For The Monthly, André Dao, Sherry Huang and I wrote about the Chinese workers at the centre of a dispute at the Midfield abattoir in Warrnambool. It begins like this:
In May 2016, Jack Zhao posted to a private Facebook page to advertise for meatworkers at Midfield Meat International, an abattoir in Warrnambool on Victoria’s southwest coast. “Today,” he wrote in Mandarin, “is an important day. I am happy to announce that we are about to expand our business. Ten years ago, the first group of Chinese 457 visa holders arrived at Midfield and boosted our revenue up to ten times! We became one of the top 50 private corporations in the country. Today, another 50 Chinese 457 visa holders arrived at Midfield.”
Though Jack Zhao wrote of “we” and “our”, he was not actually employed by Midfield. Instead, he was a labour hire contractor, tasked with recruiting workers from China, Hong Kong and Taiwan for Australian abattoirs. But without any Mandarin-speaking supervisors, the company effectively relied on Zhao and other labour hirers to manage its foreign workforce. Zhao’s Facebook post outlined what the latest round of recruits could expect: “Good 457 workers will get your PR status, you will have five things in your hand: wife, kids, house, money, car! As long as you are a hard worker, here is your great opportunity.”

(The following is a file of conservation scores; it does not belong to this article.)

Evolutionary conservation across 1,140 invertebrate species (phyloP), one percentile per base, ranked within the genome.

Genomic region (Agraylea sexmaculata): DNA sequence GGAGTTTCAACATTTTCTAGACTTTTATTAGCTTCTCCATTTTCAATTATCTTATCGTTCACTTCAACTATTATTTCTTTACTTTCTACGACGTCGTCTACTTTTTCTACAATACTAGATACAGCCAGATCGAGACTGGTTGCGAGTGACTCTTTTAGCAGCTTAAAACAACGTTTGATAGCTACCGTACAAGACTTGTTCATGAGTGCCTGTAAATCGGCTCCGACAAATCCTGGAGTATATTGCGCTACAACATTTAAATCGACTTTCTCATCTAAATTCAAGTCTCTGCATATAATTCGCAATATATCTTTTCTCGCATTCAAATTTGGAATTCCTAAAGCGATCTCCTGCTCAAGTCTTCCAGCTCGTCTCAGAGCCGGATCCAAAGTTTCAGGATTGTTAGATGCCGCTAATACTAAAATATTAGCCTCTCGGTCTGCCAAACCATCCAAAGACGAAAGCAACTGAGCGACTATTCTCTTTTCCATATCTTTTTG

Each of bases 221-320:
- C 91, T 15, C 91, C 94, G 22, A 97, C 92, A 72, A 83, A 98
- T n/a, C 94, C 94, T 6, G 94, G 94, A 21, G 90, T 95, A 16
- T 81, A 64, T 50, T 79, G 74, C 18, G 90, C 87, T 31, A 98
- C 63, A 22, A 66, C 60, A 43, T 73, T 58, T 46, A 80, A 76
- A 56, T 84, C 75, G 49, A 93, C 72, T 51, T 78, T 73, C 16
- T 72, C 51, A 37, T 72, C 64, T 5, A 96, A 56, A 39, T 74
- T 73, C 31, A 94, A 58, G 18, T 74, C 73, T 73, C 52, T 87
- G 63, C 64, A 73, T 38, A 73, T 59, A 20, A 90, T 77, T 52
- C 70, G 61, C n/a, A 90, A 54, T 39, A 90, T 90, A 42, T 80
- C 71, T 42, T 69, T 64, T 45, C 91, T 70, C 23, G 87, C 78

Naturally, such an opportunity doesn’t come cheap. Some of these new migrant-worker recruits had paid a Chinese broker up to $70,000 to have a shot at “PR”, shorthand for a visa with permanent residency: the 186 visa allows the holder to live in Australia indefinitely, with work and study rights, access to Medicare, the ability to sponsor relatives, and a pathway to Australian citizenship. This, then, was the bargain: find the money or borrow it against your future wages and work for a single abattoir for at least three years on a temporary 457 visa, with limited rights, and, in return, you would get the promise of a ticket to the lucky country.
Facilitating these opportunities is a big business. Zhao’s boss was Zu Neng “Scott” Shi, the director of a network of dozens of labour hire companies providing foreign workers to at least 42 abattoirs around Australia. Between 2008 and 2017 his syndicate generated $349 million in revenue from meatworker recruitment. There was also money to be made exporting the meat. Shi appeared on the Chinese government–owned China Central Television as the “beef boss”, touting his access to high-quality Australian meat for import. The business is opaque: in 2018, the Australian Tax Office accused Shi and his companies of phoenixing – the practice of liquidating a company once it gets into trouble, only to incorporate it again under a new name – and of owing $163 million in unpaid taxes. An industry insider explains the trade like this: “It’s all to do with blood, muscle and bone. It just happens that some is alive and some is dead.”
Read more at The Monthly.